Discussion: Will this move make Peru, Colombia and Chile more competitive on a global scale, or only more competitive within South America? What other issues may delay the integrations?
Monday, January 31, 2011
Colombia and Peru Plan Stock Market Merger
FT: Peru suspends integration with Chile, Colombia
Colombia and Peru are planning to merge their stock markets in the first cross-border union of stock markets in Latin America. The two stock markets have agreed, in a memorandum of understanding, that Colombia will have 64-percent control and Peru will have 36-percent control in the new exchange. Initially, the companies that trade in the new market will have a cumulative value of $378bn. The merger proposal still needs to be approved by regulatory bodies as well as the exchange boards, but if all goes well, the merger may occur as early as March.
Both Colombian and Peruvian officials are optimistic about the merger. The president of the Colombian exchange expects the merger to strengthen both countries’ positions in the international economy. By combining the two stock exchanges it will allow investors to more easily trade within both exchanges and will simplify a future merger with Chile.
Later this year, Colombia, Peru, and Chile plan to integrate trading between their stock markets in a project called Mila, which is separate from the Colombian and Peruvian merger. Nonetheless, the Colombia-Peru merger is expected to strengthen the three-country stock-market integration when it occurs. Mila will be Latin America’s second largest stock exchange behind Brazil. It will have 563 companies with an estimated worth of $614 billion. Similar to the merger between Colombia and Peru, Mila will make trading between the three stock exchanges easier. Shares will be cross-listed on each exchange, allowing investors direct access to the other markets. Officials also say that the integration will make it easier for companies to receive financing in the three countries.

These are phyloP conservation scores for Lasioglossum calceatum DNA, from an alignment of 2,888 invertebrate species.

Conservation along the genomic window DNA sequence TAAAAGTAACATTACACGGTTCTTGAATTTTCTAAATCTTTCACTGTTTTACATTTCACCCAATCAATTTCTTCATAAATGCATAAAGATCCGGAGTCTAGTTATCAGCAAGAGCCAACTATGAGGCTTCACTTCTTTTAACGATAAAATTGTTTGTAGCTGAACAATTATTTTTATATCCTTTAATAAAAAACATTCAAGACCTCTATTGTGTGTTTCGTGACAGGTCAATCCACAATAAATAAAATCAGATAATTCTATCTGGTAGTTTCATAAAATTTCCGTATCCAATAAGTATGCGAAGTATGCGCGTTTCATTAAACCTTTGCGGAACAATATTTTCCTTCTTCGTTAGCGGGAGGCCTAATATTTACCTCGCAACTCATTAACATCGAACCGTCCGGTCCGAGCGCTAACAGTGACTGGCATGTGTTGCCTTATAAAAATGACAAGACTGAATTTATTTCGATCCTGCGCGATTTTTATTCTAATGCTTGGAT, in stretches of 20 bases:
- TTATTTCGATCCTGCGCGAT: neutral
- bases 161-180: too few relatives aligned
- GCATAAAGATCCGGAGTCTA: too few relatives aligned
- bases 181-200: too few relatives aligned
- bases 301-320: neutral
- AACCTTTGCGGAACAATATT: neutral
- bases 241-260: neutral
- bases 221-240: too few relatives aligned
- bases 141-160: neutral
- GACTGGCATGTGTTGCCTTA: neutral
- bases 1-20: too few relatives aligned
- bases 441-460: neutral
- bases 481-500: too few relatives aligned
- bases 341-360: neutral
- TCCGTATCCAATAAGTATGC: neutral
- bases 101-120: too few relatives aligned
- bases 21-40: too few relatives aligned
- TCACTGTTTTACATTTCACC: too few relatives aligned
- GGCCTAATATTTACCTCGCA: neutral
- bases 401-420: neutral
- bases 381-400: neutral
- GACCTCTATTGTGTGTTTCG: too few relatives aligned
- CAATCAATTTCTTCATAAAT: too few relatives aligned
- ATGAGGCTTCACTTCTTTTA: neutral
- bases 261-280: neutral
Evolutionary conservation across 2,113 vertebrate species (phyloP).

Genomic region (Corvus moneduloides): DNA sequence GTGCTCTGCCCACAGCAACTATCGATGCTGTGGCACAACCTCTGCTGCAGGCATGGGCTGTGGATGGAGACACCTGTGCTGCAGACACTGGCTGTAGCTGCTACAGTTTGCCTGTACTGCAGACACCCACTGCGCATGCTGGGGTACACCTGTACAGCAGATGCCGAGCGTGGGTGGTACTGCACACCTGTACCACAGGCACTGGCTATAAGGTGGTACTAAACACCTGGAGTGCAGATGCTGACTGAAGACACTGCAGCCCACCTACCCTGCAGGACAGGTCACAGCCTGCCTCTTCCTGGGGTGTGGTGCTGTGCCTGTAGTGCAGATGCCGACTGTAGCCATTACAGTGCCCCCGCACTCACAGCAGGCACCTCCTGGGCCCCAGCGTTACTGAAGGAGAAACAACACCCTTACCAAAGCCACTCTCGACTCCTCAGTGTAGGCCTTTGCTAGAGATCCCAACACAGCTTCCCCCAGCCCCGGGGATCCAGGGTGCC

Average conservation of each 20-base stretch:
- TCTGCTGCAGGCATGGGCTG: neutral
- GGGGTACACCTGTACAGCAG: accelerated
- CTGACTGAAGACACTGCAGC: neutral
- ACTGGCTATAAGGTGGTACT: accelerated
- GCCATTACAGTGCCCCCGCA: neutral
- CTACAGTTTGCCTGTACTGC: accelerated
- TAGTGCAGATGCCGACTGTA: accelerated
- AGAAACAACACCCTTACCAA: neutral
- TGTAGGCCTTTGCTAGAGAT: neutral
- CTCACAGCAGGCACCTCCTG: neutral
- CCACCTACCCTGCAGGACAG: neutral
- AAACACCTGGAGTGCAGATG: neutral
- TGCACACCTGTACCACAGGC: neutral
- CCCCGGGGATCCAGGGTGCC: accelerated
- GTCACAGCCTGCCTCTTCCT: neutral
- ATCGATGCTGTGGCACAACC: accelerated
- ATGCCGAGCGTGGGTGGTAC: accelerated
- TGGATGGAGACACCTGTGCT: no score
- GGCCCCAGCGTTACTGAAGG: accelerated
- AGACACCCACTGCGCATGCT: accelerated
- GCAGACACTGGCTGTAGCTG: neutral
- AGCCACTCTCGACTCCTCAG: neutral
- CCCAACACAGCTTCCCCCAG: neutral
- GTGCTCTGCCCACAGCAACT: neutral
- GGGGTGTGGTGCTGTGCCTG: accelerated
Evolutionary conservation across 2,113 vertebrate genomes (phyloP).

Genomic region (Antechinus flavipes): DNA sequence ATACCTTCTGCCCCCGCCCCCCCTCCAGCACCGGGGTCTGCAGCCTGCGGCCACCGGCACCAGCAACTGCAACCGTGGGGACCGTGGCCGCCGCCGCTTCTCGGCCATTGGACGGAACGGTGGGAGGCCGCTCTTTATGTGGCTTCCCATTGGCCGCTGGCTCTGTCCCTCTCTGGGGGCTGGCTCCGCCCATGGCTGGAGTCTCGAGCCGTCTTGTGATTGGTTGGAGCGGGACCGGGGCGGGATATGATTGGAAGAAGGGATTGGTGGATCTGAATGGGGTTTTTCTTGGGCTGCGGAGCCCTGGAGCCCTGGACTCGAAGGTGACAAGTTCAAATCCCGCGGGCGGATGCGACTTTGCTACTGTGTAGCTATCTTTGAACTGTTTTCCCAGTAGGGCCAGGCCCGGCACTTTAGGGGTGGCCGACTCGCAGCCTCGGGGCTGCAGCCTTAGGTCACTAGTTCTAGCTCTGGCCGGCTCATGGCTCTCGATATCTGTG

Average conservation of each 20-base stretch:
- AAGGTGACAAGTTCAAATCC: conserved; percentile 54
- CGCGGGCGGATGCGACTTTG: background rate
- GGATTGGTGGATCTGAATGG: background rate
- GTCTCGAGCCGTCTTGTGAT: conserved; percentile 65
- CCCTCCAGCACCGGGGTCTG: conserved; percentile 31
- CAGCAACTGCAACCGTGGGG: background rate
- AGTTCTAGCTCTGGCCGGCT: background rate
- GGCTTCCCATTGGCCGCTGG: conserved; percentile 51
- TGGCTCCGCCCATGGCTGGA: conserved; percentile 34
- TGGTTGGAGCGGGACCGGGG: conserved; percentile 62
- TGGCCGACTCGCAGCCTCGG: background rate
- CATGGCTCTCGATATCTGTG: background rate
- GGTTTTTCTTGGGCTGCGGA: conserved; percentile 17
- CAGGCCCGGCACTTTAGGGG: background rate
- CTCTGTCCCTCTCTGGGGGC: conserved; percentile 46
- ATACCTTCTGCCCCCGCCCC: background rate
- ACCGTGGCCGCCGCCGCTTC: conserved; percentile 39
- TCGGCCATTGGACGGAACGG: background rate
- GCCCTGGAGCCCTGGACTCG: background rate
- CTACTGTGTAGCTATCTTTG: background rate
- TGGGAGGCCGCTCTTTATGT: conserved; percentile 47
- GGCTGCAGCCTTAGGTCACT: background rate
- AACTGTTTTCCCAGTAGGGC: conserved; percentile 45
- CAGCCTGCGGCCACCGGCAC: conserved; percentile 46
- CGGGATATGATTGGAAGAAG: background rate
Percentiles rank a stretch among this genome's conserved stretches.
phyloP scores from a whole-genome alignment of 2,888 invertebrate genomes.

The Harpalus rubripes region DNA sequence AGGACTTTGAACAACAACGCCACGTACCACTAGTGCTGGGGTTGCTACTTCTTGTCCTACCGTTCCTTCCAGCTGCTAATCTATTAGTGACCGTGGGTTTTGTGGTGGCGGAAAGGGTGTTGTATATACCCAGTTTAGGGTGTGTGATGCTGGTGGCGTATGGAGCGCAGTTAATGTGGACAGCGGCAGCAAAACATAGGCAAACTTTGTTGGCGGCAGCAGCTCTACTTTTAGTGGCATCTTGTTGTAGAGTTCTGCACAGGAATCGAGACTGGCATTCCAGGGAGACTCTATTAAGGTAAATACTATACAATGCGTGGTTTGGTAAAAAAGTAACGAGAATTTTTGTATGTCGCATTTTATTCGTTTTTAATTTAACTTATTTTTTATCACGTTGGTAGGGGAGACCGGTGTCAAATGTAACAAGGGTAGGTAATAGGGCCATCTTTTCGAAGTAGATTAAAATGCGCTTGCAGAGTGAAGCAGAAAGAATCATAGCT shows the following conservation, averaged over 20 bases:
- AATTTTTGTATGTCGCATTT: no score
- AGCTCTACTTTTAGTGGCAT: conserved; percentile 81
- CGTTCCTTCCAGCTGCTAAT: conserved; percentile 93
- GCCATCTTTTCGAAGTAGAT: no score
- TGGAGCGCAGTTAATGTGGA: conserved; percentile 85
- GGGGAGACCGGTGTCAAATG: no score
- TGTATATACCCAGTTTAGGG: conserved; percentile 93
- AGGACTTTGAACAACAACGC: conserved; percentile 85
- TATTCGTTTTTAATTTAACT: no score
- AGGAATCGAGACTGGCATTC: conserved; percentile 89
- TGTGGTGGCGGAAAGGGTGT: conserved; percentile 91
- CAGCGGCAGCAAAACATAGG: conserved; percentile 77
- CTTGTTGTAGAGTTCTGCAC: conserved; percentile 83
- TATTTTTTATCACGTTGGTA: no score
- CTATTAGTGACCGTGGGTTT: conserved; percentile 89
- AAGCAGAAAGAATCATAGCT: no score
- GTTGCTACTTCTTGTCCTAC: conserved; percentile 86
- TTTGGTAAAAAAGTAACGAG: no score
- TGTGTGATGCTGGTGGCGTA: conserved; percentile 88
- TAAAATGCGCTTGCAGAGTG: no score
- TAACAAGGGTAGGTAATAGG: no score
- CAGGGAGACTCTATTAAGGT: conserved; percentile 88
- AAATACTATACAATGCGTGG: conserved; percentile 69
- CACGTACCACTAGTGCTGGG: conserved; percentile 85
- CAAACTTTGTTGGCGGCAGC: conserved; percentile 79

If tax rates in Columbia, Peru, and Chile were not standardized for locals and foreigners, Peruvian investors would be at a disadvantage because investors in the other countries would receive a lower tax rate on their gains. Therefore, near the end of 2010, Peru’s stock market threatened to withdraw from Mila if the Peruvian Congress did not agree to more favorable tax rates for capital gains. However, in a late Congressional session, Peruvian lawmakers voted to standardize the tax at 5 percent for locals and foreigners alike. Before, other Latin American countries had lower capital gains tax rates than Peru. The chairman of the committee explained that the favorable tax rate will help create symmetry among the three exchanges.
The heads of the stock markets stress the large scale of the two merger projects and recognize the obstacles ahead in completing them. For example, the test period for Mila was extended another six weeks because of the capital gains standoff in the Peruvian congress. The complexity of the project, as well as the amount of technology needed to complete it, will also cause further delays. Although these mergers will face obstacles, the presidents and managers of the exchanges remain optimistic about the integrations and foresee them benefiting each country.